non-proliferation and safety concerns, weapons plutonium should not be
used as fuel in the Columbia Generating Station or any other nuclear
power reactor."

"It's no surprise that the utility tried to keep its controversial
plans to use reactor fuel containing weapons-quality plutonium secret. 
Myriad technical and public relations problems are posed by the
potential use of a fuel that has never before been tested in a boiling
water reactor.  Bringing plutonium back to Hanford to be used as fuel
and stored as waste will set back cleanup efforts at the site. It's hard
to see how the public could accept bringing plutonium back to Hanford
after most of it has been shipped off the site," Clements said.

MOX fuel made from surplus weapons-grade plutonium has never before
been used in any country on a commercial scale and presents a host of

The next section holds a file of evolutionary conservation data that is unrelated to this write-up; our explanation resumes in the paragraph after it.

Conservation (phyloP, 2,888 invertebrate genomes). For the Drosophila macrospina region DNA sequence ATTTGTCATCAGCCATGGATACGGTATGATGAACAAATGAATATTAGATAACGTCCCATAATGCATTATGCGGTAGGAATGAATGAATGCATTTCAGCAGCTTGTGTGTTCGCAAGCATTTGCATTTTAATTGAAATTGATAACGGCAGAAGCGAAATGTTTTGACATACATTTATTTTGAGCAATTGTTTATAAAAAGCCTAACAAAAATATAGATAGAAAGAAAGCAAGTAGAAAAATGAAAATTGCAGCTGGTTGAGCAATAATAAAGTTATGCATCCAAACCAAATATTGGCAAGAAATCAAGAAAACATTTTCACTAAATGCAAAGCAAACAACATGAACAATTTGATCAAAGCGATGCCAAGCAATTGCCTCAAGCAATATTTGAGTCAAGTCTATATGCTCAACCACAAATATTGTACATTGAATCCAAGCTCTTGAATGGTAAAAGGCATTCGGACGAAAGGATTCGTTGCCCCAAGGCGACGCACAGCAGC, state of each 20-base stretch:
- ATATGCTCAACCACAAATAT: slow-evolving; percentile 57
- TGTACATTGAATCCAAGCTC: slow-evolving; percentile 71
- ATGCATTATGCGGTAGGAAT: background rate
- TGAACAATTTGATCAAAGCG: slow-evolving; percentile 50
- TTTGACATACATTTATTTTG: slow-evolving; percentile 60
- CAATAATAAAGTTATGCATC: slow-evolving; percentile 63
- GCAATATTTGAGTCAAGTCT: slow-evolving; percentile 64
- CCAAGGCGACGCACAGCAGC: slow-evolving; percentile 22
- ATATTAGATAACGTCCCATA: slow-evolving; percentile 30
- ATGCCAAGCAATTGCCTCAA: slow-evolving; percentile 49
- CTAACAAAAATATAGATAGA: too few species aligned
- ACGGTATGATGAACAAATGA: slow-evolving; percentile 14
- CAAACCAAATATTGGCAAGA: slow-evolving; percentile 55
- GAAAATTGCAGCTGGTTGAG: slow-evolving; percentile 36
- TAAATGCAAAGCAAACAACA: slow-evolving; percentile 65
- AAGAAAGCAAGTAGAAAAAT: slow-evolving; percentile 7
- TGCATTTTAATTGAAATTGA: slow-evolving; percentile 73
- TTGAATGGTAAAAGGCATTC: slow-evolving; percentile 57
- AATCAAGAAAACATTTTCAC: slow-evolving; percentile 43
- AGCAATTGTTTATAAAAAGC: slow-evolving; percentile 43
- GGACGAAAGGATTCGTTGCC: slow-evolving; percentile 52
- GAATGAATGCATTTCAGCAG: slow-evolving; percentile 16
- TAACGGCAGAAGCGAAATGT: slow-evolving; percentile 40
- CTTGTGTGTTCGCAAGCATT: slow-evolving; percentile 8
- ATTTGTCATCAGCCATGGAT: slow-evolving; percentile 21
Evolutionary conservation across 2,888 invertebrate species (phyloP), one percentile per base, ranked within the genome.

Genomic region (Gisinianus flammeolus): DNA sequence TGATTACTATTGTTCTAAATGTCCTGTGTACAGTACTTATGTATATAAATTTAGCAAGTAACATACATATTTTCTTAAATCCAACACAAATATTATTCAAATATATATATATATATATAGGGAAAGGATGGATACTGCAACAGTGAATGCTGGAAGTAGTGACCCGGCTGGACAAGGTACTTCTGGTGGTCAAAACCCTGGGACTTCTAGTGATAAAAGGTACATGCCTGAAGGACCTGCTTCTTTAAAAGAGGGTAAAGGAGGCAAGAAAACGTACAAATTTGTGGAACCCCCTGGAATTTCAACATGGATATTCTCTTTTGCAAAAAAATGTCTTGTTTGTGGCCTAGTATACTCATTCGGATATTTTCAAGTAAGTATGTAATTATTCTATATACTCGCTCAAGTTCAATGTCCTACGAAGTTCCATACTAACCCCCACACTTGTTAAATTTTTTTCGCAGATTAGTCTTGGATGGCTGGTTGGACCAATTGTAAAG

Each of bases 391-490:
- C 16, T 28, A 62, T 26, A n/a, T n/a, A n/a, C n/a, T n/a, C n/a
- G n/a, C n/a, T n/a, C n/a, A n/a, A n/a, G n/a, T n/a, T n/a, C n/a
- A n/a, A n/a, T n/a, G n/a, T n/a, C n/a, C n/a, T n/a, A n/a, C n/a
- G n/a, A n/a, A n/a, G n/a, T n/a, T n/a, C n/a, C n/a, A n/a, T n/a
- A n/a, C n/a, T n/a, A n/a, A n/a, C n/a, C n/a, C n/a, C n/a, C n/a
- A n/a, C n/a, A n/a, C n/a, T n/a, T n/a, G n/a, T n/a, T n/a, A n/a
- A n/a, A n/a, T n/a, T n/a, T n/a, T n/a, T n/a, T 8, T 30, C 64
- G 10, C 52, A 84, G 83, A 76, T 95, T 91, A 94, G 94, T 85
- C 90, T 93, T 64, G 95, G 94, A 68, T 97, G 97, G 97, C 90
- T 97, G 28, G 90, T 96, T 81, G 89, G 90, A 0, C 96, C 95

political and licensing problems for Energy Northwest.  MOX containing
approximately five to seven percent weapons-grade plutonium presents
technical challenges to reactor operation and fuel management and
storage, poses security risks in transport and handling, and presents
the threat of larger radiation release in an accident.  One of the
undated FOIA documents from Energy Northwest states, "It does not make
sense from either an economic perspective or risk perspective for Energy
Northwest to pursue the use of MOX fuel."  But nuclear officials have
pushed ahead in spite of those concerns.

Over 200 pages of FOIA documents reveal that officials at Energy
Northwest have been developing plans with the Pacific Northwest National
Laboratory and the Department of Energy to begin a "three-¬phased
approach to integrating MOX fuel" into the reactor. According to the
documents, testing would begin with irradiation of 10 to 20 fuel pins
fabricated by the laboratory in 2013 or 2105, followed by the use of up
to eight "lead use assemblies" (LUAs) around 2019 for three or more